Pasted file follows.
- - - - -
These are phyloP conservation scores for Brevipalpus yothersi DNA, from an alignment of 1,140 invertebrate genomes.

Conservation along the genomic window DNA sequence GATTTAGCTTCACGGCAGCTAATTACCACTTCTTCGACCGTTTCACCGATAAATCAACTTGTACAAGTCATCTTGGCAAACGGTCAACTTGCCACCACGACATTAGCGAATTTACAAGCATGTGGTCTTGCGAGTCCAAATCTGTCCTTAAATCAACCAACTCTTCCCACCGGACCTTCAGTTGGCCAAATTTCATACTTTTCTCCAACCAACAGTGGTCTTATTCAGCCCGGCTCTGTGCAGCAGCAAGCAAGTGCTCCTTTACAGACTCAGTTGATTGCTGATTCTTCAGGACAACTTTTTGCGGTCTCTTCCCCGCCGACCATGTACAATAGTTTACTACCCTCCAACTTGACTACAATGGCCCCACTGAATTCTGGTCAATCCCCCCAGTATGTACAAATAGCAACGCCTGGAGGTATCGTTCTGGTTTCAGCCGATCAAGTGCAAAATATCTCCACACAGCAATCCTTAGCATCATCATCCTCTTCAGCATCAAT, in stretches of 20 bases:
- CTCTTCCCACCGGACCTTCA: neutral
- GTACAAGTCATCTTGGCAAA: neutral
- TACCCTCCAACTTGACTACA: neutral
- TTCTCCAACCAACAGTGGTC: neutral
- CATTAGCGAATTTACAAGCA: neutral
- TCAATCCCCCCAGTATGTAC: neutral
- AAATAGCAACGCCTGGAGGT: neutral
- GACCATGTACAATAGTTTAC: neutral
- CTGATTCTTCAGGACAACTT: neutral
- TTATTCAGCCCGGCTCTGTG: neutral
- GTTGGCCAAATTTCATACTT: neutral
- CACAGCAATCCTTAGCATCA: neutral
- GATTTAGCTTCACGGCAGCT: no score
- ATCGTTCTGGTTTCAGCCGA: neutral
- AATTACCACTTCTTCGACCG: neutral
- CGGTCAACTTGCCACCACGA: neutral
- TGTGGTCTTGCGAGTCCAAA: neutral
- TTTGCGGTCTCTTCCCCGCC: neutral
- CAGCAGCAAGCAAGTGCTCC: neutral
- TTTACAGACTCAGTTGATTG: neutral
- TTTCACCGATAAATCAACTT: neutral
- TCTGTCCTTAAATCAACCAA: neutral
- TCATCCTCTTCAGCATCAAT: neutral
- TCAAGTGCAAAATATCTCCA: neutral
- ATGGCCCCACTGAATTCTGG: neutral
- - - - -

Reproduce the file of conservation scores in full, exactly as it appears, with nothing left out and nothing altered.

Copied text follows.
These are phyloP conservation scores for Brevipalpus yothersi DNA, from an alignment of 1,140 invertebrate genomes.

Conservation along the genomic window DNA sequence GATTTAGCTTCACGGCAGCTAATTACCACTTCTTCGACCGTTTCACCGATAAATCAACTTGTACAAGTCATCTTGGCAAACGGTCAACTTGCCACCACGACATTAGCGAATTTACAAGCATGTGGTCTTGCGAGTCCAAATCTGTCCTTAAATCAACCAACTCTTCCCACCGGACCTTCAGTTGGCCAAATTTCATACTTTTCTCCAACCAACAGTGGTCTTATTCAGCCCGGCTCTGTGCAGCAGCAAGCAAGTGCTCCTTTACAGACTCAGTTGATTGCTGATTCTTCAGGACAACTTTTTGCGGTCTCTTCCCCGCCGACCATGTACAATAGTTTACTACCCTCCAACTTGACTACAATGGCCCCACTGAATTCTGGTCAATCCCCCCAGTATGTACAAATAGCAACGCCTGGAGGTATCGTTCTGGTTTCAGCCGATCAAGTGCAAAATATCTCCACACAGCAATCCTTAGCATCATCATCCTCTTCAGCATCAAT, in stretches of 20 bases:
- CTCTTCCCACCGGACCTTCA: neutral
- GTACAAGTCATCTTGGCAAA: neutral
- TACCCTCCAACTTGACTACA: neutral
- TTCTCCAACCAACAGTGGTC: neutral
- CATTAGCGAATTTACAAGCA: neutral
- TCAATCCCCCCAGTATGTAC: neutral
- AAATAGCAACGCCTGGAGGT: neutral
- GACCATGTACAATAGTTTAC: neutral
- CTGATTCTTCAGGACAACTT: neutral
- TTATTCAGCCCGGCTCTGTG: neutral
- GTTGGCCAAATTTCATACTT: neutral
- CACAGCAATCCTTAGCATCA: neutral
- GATTTAGCTTCACGGCAGCT: no score
- ATCGTTCTGGTTTCAGCCGA: neutral
- AATTACCACTTCTTCGACCG: neutral
- CGGTCAACTTGCCACCACGA: neutral
- TGTGGTCTTGCGAGTCCAAA: neutral
- TTTGCGGTCTCTTCCCCGCC: neutral
- CAGCAGCAAGCAAGTGCTCC: neutral
- TTTACAGACTCAGTTGATTG: neutral
- TTTCACCGATAAATCAACTT: neutral
- TCTGTCCTTAAATCAACCAA: neutral
- TCATCCTCTTCAGCATCAAT: neutral
- TCAAGTGCAAAATATCTCCA: neutral
- ATGGCCCCACTGAATTCTGG: neutral